By the same token, there is no way of writing a rule to enforce a personal preference for giving fan Hugos to people who are not famous writers, but I continue to think that getting those awards into the hands of people who primarily do fanac is a worthy objective.

    Of course, it has been a continual frustration for me that every time I try to make that point somebody, thinking they are coming to my support, turns this into a futile discussion about the rules. Which I already know do not restrict anyone’s eligibility based on their career, nor am I trying to change the rules. What I’d like to do eventually is change fans’ opinions of what to vote for. (I feel like Gandalf, when they’re in Moria and Pippin has just knocked the bucket into the well…)

  29. Mike:

    I agree with you that what you want is voter education, but it seems that every year about this time (and also after the nominations come out), people who didn’t get their way are convinced that failing to get their way is a failure of the process and start complaining that we must change the rules so that they do get their way.

    Actually, I’m not really sure that my own judgment is superior to that of everyone participating. I know what I like, but I also don’t have the presumption to assume that of course I know better than anyone else.

    In my opinion, there are a lot of arguments about the Hugo Awards that come down to “The voters are idiots; change the rules so that the awards always go to things that I personally like.” Nobody would be so stupid as to openly advocate such a position in those words, but stripped of paint, that’s what their arguments amount to.

  30. Well, there are times when the voters have their collective heads up their collective …

    The 1951 Retro Hugo Best Artist Hugo went to an artist who had one published work for 1950, and it was his first published piece too. Beat out Chesley Bonestell, Virgil Finlay, Edd Cartier, Hannes Bok.

  31. @Kevin: “In my opinion, there are a lot of arguments about the Hugo Awards that come down to “The voters are idiots; change the rules so that the awards always go to things that I personally like.” Nobody would be so stupid as to openly advocate such a position in those words, but stripped of paint, that’s what their arguments amount to.”

    Here’s an argument which doesn’t devolve into that flavor of reductio ad absurdum: Where a category is established, the management involved has a responsibility to relevancy first and vox populi second. F’rinstance, dropping a podcast into the Best Fanzine category makes no more sense than dropping an orange into a basket of apples. For people determined to nominate out-of-category, give consideration to providing a new category. It’s not wrong that they like something, but it’s wrong to shoehorn something in where it doesn’t belong.

  32. Michael Walsh: The voters are not always right. By my tastes, in fact, they rarely are. But the voters do get their way.

    Dave Locke: Whether a podcast is as unlike a fanzine as an orange is unlike apples is a matter of opinion, and probably depends on the podcast. It also depends on history: as I will keep on mentioning, fanzines on tape have existed in the past. At the very least, I will suggest that a conscious decision was made by the BM, when it broadened the rules to include electronic media, to change the category from Best Apple to Best Fruit.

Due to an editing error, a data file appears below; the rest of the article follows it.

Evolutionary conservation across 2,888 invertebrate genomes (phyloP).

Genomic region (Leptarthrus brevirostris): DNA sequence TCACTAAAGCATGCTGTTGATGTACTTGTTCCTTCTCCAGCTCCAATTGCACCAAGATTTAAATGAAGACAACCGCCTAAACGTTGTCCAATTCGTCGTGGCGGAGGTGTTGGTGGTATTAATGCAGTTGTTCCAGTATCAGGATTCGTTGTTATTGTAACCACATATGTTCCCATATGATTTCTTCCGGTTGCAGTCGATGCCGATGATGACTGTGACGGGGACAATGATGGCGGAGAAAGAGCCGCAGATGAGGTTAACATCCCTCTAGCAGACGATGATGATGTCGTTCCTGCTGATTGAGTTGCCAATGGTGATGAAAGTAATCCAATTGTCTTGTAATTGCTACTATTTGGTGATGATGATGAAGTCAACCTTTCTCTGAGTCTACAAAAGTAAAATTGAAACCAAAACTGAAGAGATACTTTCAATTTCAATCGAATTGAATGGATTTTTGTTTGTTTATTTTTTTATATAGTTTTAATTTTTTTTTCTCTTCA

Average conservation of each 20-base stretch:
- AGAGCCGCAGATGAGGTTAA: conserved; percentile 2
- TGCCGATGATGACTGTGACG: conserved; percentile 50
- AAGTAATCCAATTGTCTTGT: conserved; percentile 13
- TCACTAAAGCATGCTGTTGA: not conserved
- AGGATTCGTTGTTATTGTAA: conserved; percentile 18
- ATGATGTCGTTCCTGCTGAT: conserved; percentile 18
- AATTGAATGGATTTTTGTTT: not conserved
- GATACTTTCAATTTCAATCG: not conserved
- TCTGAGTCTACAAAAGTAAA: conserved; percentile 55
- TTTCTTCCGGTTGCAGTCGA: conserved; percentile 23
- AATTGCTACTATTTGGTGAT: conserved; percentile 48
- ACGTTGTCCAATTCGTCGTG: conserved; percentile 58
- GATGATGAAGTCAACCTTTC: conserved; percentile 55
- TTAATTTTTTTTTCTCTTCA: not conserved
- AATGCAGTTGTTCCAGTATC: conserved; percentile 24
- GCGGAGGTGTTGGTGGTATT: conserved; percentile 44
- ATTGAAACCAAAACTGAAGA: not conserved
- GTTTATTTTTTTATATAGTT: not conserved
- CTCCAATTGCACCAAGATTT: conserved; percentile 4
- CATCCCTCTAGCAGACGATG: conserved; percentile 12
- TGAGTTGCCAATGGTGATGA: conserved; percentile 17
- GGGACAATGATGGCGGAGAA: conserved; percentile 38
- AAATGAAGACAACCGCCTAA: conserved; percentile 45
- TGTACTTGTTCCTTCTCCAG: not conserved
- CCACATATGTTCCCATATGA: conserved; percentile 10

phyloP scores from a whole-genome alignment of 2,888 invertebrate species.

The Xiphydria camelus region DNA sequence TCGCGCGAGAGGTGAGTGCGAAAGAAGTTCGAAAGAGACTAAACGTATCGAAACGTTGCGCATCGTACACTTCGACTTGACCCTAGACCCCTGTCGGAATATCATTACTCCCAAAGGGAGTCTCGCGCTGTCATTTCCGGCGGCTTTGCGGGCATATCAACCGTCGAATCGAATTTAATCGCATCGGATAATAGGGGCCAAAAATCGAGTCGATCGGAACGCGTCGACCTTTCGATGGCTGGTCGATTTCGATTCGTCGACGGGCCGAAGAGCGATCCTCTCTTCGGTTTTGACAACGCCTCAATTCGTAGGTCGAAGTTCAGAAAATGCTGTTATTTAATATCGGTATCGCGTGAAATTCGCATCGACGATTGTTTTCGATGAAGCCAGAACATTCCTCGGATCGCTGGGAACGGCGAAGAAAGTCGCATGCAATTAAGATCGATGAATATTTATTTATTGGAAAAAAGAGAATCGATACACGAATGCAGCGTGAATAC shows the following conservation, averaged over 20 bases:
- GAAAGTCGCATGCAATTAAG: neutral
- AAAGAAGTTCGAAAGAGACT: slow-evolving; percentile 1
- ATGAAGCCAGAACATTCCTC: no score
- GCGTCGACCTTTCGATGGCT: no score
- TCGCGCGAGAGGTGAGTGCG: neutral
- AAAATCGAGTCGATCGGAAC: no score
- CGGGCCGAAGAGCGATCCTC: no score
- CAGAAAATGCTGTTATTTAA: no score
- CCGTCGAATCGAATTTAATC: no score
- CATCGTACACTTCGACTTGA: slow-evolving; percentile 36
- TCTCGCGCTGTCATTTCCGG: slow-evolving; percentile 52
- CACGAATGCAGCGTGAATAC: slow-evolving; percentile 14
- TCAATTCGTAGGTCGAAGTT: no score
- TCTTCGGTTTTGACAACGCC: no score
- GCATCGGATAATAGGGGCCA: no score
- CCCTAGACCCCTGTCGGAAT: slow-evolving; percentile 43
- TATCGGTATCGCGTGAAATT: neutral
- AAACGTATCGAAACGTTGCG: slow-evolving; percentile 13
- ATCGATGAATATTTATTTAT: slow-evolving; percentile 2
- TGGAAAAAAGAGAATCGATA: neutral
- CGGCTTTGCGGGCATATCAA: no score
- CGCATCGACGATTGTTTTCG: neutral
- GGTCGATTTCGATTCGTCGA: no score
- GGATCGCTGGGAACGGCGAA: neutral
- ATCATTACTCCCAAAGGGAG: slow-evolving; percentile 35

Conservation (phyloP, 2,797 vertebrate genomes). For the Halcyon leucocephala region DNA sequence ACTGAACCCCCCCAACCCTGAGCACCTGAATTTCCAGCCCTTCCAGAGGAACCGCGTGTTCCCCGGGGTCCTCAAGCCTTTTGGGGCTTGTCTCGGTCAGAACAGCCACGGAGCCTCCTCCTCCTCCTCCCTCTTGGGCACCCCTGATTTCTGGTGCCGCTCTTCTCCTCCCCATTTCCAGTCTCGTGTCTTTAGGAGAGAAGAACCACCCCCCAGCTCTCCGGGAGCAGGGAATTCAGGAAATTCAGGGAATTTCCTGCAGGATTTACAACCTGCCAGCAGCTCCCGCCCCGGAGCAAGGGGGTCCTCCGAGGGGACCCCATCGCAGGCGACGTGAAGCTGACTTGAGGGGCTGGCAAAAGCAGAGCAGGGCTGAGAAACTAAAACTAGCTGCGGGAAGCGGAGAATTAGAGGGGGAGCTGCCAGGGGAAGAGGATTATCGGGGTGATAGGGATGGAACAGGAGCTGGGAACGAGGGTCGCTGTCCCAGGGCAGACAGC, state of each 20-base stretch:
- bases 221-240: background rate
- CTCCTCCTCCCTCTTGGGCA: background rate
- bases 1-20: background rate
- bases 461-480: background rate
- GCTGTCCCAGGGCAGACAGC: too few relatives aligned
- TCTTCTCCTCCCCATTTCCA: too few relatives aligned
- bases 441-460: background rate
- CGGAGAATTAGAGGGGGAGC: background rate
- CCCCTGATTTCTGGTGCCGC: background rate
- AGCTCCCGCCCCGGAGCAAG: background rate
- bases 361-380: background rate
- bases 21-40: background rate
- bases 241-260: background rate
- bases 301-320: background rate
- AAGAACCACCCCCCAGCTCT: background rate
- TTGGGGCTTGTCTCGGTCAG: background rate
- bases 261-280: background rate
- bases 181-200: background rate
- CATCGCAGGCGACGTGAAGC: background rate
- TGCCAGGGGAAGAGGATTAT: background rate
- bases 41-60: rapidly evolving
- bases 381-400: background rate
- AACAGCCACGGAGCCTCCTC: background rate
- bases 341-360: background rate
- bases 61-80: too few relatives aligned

33. Dave Locke: What DB said. WSFS amended the definition of Best Fanzine (and a bunch of other categories) to explicitly broaden them to, as DB puts it, “Best Fruit” rather than “Best Apple.” See the 2009 Minutes for the tale of the tape, but the rule change explicitly added the words “(or the equivalent in other media)” to the number-of-issues rule, which implicitly says, “other media are eligible.”

    In this case, your ire can be directed at the members of WSFS who were able to participate in the Business Meeting. Note that the ratification vote wasn’t close enough to bother counting.

    (Incidentally, anyone who says, “But it’s not fair that only those people who can travel to far away places to participate in the Business Meeting should get to make those decisions” gets my sympathy, notwithstanding the fact that this year was the 22nd straight year I’ve been at the BM. I’ve been saying for some time now that I think WSFS would be better served by putting constitutional amendments to a ratification vote of the members of the following year’s Worldcon instead of the Business Meeting. However, to make this happen would require the BM to vote away parts of its own authority, which seems a dubious proposition. If anyone going to Reno actually wants to make such a proposal, I will help him/her draft it and would vote for it if it was in front of me.)

  34. @DB: “as I will keep on mentioning, fanzines on tape have existed in the past.” And, as you were well refuted by, I believe, Robert Lichtman when you failed to know any, no. Larry Tucker long ago did one or two audiocassette renditions as a jest, long ago, which is info I mentioned.

    A fanzine is something you read, always has been, and including digital media to the award definition merely acknowledged that many fanzines aren’t on paper or their circulation isn’t entirely via deadtree. It wasn’t an excuse to enter cheetahs and pronghorn antelopes in horse races.

    It would be more honest to simply reply, where I said “the management involved has a responsibility to relevancy first and vox populi second” that, no, vox populi comes first and last and relevancy often rarely comes into view.

  35. Dave Locke:

    Except that the change ratified in 2009 did not just add “digital media to the award definition.” The actual words added were “or the equivalent in other media,” which is even broader. And when the change was first proposed, in 2008, one of the primary argument in favor of the amendment (from Ben Yalow; I’m quoting from the 2008 minutes) was “work is work, whatever the medium. This is just amending the categories to make it clear content is key, not the medium.”